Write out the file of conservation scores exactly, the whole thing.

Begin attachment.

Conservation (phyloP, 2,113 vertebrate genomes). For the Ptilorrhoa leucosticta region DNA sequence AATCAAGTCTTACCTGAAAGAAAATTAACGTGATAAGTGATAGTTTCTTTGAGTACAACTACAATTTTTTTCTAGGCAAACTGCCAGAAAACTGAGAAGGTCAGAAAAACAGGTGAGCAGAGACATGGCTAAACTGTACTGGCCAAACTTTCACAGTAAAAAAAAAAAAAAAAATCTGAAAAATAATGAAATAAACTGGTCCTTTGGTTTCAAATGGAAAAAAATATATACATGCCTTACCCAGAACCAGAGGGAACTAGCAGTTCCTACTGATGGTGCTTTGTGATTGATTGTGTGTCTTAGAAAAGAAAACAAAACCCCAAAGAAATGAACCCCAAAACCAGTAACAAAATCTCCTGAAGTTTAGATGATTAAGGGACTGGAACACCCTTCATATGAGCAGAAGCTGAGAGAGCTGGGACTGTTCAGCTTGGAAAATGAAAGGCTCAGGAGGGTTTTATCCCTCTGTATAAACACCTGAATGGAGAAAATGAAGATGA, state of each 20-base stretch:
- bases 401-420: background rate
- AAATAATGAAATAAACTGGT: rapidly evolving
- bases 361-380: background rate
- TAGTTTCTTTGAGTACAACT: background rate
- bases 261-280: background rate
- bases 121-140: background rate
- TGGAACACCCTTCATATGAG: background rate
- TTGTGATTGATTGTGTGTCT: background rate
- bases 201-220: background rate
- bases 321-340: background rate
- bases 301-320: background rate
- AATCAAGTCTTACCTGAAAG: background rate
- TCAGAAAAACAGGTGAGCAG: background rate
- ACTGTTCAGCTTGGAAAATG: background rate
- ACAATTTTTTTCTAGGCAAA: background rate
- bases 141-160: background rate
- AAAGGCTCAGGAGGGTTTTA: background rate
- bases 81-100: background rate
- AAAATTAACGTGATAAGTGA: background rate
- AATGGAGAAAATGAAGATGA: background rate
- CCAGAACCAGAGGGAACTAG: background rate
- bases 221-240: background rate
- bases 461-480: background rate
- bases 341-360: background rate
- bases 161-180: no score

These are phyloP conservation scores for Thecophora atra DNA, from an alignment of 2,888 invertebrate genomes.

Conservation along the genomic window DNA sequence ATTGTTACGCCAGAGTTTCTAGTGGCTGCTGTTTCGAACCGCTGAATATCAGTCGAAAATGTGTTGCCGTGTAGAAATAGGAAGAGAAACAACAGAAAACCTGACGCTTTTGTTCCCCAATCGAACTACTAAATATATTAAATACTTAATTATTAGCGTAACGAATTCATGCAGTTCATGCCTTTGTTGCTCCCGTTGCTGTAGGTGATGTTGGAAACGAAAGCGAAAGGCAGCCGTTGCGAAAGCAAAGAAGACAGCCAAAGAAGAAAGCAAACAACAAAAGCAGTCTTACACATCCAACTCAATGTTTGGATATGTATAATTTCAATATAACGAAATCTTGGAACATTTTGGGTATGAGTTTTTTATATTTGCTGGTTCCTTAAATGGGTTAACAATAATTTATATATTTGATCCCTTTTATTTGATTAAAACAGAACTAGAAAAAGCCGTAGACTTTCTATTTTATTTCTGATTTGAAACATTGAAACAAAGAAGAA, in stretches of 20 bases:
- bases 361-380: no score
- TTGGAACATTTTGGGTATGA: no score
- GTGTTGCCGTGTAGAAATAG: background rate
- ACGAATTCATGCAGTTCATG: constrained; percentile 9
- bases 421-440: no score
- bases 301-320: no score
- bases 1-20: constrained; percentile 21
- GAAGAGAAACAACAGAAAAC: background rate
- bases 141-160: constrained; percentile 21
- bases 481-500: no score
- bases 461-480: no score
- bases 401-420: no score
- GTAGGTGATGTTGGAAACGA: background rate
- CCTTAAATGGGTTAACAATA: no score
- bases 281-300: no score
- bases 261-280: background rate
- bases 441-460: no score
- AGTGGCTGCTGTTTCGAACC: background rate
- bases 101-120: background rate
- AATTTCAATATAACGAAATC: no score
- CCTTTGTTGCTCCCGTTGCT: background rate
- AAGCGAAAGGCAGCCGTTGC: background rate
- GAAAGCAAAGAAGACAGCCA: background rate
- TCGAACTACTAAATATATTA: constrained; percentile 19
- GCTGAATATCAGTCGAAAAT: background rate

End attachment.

Conservation (phyloP, 2,113 vertebrate genomes). For the Ptilorrhoa leucosticta region DNA sequence AATCAAGTCTTACCTGAAAGAAAATTAACGTGATAAGTGATAGTTTCTTTGAGTACAACTACAATTTTTTTCTAGGCAAACTGCCAGAAAACTGAGAAGGTCAGAAAAACAGGTGAGCAGAGACATGGCTAAACTGTACTGGCCAAACTTTCACAGTAAAAAAAAAAAAAAAAATCTGAAAAATAATGAAATAAACTGGTCCTTTGGTTTCAAATGGAAAAAAATATATACATGCCTTACCCAGAACCAGAGGGAACTAGCAGTTCCTACTGATGGTGCTTTGTGATTGATTGTGTGTCTTAGAAAAGAAAACAAAACCCCAAAGAAATGAACCCCAAAACCAGTAACAAAATCTCCTGAAGTTTAGATGATTAAGGGACTGGAACACCCTTCATATGAGCAGAAGCTGAGAGAGCTGGGACTGTTCAGCTTGGAAAATGAAAGGCTCAGGAGGGTTTTATCCCTCTGTATAAACACCTGAATGGAGAAAATGAAGATGA, state of each 20-base stretch:
- bases 401-420: background rate
- AAATAATGAAATAAACTGGT: rapidly evolving
- bases 361-380: background rate
- TAGTTTCTTTGAGTACAACT: background rate
- bases 261-280: background rate
- bases 121-140: background rate
- TGGAACACCCTTCATATGAG: background rate
- TTGTGATTGATTGTGTGTCT: background rate
- bases 201-220: background rate
- bases 321-340: background rate
- bases 301-320: background rate
- AATCAAGTCTTACCTGAAAG: background rate
- TCAGAAAAACAGGTGAGCAG: background rate
- ACTGTTCAGCTTGGAAAATG: background rate
- ACAATTTTTTTCTAGGCAAA: background rate
- bases 141-160: background rate
- AAAGGCTCAGGAGGGTTTTA: background rate
- bases 81-100: background rate
- AAAATTAACGTGATAAGTGA: background rate
- AATGGAGAAAATGAAGATGA: background rate
- CCAGAACCAGAGGGAACTAG: background rate
- bases 221-240: background rate
- bases 461-480: background rate
- bases 341-360: background rate
- bases 161-180: no score

These are phyloP conservation scores for Thecophora atra DNA, from an alignment of 2,888 invertebrate genomes.

Conservation along the genomic window DNA sequence ATTGTTACGCCAGAGTTTCTAGTGGCTGCTGTTTCGAACCGCTGAATATCAGTCGAAAATGTGTTGCCGTGTAGAAATAGGAAGAGAAACAACAGAAAACCTGACGCTTTTGTTCCCCAATCGAACTACTAAATATATTAAATACTTAATTATTAGCGTAACGAATTCATGCAGTTCATGCCTTTGTTGCTCCCGTTGCTGTAGGTGATGTTGGAAACGAAAGCGAAAGGCAGCCGTTGCGAAAGCAAAGAAGACAGCCAAAGAAGAAAGCAAACAACAAAAGCAGTCTTACACATCCAACTCAATGTTTGGATATGTATAATTTCAATATAACGAAATCTTGGAACATTTTGGGTATGAGTTTTTTATATTTGCTGGTTCCTTAAATGGGTTAACAATAATTTATATATTTGATCCCTTTTATTTGATTAAAACAGAACTAGAAAAAGCCGTAGACTTTCTATTTTATTTCTGATTTGAAACATTGAAACAAAGAAGAA, in stretches of 20 bases:
- bases 361-380: no score
- TTGGAACATTTTGGGTATGA: no score
- GTGTTGCCGTGTAGAAATAG: background rate
- ACGAATTCATGCAGTTCATG: constrained; percentile 9
- bases 421-440: no score
- bases 301-320: no score
- bases 1-20: constrained; percentile 21
- GAAGAGAAACAACAGAAAAC: background rate
- bases 141-160: constrained; percentile 21
- bases 481-500: no score
- bases 461-480: no score
- bases 401-420: no score
- GTAGGTGATGTTGGAAACGA: background rate
- CCTTAAATGGGTTAACAATA: no score
- bases 281-300: no score
- bases 261-280: background rate
- bases 441-460: no score
- AGTGGCTGCTGTTTCGAACC: background rate
- bases 101-120: background rate
- AATTTCAATATAACGAAATC: no score
- CCTTTGTTGCTCCCGTTGCT: background rate
- AAGCGAAAGGCAGCCGTTGC: background rate
- GAAAGCAAAGAAGACAGCCA: background rate
- TCGAACTACTAAATATATTA: constrained; percentile 19
- GCTGAATATCAGTCGAAAAT: background rate